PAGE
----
It's time for a wordzzle, curtesy of Raven's Nest
Words to include: Sober, knight, peak, blueberries, owl, drugstore, lampshade, keyboard, economy, ladder, Micheal Jackson, spoilage
The Hands Remember
Miss Krupskaya, alone in her sober black dress, sits down at the piano. The daylight is fading but that does not matter as her sight is going anyway. A single naked lightbulb dangles from the ceiling of her one-room apartment. She has removed the lampshade to get more light, but the growing darkness cannot be held back by mere electricity, tungsten and glass.
Downstairs, Mr Zimmerman the drugstore owner, is selling a face-cream enriched with blueberries to an owl-faced woman. The economy may be bad, but there's always money for face-cream it seems.
Miss Krupskaya's fingers rest lightly on the keyboard and instinctively find their proper place. For a moment, she remembers the old days, the crowds, the flowers, the whirlwind concert tours. How she had scrambled up the ladder of fame and fortune! At her peak, she had commanded five-figure fees, had been courted by film-stars, oil magnates and at least one knight of the realm. Oh well, you know what they say: laugh and the world laughs with you, but it's the second half of that saying that bites. As time went on, the bookings became fewer, the phone rang less often, the gentlemen's attentions went elsewhere. She slipped imperceptibly into the persona on the discreet brass plaque beside the door to Zimmerman's: Miss Ylena Krupskaya. Piano Tutor. The last pupil had departed years since.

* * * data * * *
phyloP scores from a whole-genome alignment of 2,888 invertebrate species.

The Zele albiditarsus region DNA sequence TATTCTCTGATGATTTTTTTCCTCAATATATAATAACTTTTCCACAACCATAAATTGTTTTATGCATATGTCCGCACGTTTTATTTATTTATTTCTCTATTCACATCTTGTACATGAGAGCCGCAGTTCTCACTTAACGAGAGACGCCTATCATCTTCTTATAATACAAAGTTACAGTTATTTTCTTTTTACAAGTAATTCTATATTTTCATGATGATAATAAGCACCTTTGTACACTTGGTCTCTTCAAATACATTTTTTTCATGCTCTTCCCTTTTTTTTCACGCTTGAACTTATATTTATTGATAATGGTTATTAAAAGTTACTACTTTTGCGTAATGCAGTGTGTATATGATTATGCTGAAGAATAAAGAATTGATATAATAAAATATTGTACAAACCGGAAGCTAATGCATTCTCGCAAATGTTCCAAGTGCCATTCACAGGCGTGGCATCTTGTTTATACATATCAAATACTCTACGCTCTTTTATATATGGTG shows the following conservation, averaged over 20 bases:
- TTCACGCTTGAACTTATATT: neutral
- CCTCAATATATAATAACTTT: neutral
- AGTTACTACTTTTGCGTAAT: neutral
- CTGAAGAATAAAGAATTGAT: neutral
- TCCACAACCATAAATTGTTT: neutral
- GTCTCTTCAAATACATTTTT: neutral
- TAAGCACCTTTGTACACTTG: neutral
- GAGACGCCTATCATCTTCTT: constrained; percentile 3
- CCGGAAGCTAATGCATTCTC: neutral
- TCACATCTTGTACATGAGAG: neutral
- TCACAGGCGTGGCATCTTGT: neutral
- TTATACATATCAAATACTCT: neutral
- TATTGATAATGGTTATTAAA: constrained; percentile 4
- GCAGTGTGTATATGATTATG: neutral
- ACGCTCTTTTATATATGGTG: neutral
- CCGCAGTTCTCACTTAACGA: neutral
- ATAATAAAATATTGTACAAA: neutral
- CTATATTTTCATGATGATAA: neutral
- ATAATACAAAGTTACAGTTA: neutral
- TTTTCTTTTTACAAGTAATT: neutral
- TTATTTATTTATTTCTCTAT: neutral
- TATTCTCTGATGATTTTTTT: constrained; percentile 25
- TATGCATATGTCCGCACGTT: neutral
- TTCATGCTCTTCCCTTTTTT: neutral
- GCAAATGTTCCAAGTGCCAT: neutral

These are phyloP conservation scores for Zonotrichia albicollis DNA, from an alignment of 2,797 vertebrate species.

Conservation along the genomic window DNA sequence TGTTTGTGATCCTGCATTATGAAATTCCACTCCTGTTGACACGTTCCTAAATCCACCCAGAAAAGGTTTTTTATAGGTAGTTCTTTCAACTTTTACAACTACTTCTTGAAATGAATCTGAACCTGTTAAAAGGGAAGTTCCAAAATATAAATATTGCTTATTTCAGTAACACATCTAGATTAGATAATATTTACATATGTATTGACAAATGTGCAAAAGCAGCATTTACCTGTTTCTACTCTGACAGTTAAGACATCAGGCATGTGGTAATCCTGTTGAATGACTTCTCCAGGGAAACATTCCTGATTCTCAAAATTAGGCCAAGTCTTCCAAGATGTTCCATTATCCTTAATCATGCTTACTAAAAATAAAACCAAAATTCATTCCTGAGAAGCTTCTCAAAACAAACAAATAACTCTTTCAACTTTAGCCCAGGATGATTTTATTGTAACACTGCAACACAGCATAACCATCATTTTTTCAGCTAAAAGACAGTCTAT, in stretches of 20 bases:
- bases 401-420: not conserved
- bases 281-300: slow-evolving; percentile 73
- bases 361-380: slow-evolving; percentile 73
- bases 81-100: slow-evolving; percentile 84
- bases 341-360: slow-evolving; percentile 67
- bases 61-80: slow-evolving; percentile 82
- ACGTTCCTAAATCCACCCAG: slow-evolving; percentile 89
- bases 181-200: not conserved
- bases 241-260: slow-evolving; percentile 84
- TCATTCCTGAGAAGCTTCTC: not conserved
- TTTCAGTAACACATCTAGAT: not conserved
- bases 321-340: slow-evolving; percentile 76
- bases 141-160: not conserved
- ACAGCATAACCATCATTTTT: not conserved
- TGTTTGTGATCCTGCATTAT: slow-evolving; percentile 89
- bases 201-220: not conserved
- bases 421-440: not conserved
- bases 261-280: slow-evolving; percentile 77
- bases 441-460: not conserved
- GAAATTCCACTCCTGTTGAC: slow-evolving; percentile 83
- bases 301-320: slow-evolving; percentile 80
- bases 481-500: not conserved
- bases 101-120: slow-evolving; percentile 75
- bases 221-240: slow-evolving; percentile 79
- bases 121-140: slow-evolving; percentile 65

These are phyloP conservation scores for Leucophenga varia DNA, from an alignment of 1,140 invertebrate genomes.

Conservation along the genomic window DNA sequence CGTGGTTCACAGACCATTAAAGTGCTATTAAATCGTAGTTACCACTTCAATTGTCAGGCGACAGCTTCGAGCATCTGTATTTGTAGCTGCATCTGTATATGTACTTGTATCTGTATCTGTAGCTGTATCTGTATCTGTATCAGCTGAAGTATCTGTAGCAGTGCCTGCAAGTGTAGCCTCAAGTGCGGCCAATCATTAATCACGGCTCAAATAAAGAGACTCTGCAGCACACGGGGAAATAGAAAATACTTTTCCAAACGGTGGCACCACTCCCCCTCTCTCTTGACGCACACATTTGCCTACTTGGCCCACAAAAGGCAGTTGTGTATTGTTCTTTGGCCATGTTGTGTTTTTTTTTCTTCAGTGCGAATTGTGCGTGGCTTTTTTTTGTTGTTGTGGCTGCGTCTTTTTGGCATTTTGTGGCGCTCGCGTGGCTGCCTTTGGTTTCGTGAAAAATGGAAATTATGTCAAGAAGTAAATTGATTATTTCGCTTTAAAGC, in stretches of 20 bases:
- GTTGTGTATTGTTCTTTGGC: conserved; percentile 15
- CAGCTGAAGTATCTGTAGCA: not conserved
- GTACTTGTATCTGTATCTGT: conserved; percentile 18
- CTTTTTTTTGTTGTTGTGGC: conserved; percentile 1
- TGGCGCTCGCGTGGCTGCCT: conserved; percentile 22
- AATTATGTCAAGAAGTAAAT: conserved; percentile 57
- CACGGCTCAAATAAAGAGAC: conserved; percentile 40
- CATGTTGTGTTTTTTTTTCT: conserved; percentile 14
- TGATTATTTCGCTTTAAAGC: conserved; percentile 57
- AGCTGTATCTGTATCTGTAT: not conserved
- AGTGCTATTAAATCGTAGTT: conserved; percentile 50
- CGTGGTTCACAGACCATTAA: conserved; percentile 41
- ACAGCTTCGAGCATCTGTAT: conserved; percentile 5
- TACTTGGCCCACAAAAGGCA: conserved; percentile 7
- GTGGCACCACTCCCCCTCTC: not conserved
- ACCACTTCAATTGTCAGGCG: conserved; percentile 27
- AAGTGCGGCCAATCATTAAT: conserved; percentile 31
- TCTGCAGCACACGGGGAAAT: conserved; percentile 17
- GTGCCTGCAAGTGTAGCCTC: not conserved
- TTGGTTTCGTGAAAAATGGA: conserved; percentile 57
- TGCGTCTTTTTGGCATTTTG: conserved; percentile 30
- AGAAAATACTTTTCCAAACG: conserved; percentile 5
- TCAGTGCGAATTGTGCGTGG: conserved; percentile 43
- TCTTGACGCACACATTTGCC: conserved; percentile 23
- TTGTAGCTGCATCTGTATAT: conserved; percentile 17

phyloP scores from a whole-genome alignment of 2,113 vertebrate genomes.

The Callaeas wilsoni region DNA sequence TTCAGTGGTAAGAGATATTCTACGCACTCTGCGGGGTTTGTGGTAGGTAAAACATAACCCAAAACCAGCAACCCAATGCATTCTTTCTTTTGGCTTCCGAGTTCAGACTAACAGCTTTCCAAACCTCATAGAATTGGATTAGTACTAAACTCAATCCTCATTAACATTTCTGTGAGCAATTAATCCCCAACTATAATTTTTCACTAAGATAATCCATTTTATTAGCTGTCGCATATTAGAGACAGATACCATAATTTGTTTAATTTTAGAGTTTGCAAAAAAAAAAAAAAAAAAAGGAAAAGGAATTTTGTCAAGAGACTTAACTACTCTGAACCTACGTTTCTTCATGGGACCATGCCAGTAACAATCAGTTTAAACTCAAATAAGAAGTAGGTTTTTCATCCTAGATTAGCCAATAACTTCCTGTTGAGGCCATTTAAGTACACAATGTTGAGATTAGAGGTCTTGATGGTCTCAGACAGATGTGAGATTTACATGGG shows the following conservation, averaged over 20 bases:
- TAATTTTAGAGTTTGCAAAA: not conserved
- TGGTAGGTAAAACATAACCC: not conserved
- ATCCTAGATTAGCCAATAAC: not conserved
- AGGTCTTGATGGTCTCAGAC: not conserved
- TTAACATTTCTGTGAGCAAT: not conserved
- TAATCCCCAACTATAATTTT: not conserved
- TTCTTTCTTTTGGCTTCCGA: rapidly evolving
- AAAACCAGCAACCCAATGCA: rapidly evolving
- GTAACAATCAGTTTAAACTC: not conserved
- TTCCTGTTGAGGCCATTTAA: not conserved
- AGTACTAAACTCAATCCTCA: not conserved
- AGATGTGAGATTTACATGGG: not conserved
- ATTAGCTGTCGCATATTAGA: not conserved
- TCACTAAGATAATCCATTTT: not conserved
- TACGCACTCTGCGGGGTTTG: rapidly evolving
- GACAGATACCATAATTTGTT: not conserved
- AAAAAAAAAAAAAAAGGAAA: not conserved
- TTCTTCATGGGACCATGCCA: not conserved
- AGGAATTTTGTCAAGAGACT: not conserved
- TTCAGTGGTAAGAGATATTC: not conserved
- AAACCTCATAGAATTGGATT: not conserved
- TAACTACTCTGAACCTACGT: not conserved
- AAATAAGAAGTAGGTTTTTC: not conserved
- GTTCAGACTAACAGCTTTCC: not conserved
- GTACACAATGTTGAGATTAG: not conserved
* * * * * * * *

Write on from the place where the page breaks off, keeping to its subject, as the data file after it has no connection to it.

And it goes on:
Downstairs, a kid whistling a Michael Jackson tune comes into the drugstore and asks if there's anything going cheap. Mr Zimmerman mutely points to a shelf of goods Reduced to Clear because of spoilage.
Miss Krupskaya's old eyes can no longer follow the neat structure of printed music but that doesn't matter. Her fingers begin to dance over the yellow ivory. E, E flat, E, E flat, the opening notes of Fur Elise float up into the evening air. The hands remember, as she used to tell her pupils. The hands remember.
Downstairs, Mr Zimmerman and the Reduced to Clear kid look up as the music floats down to them. Zimmerman's lined face crinkles in a smile: Miss K plays at this time every day and he looks forward to it. The kid, never having troubled to become acquainted with music older than himself, looks baffled, without a clue.
Upstairs, Miss Krupskaya is once again playing at Carnegie hall.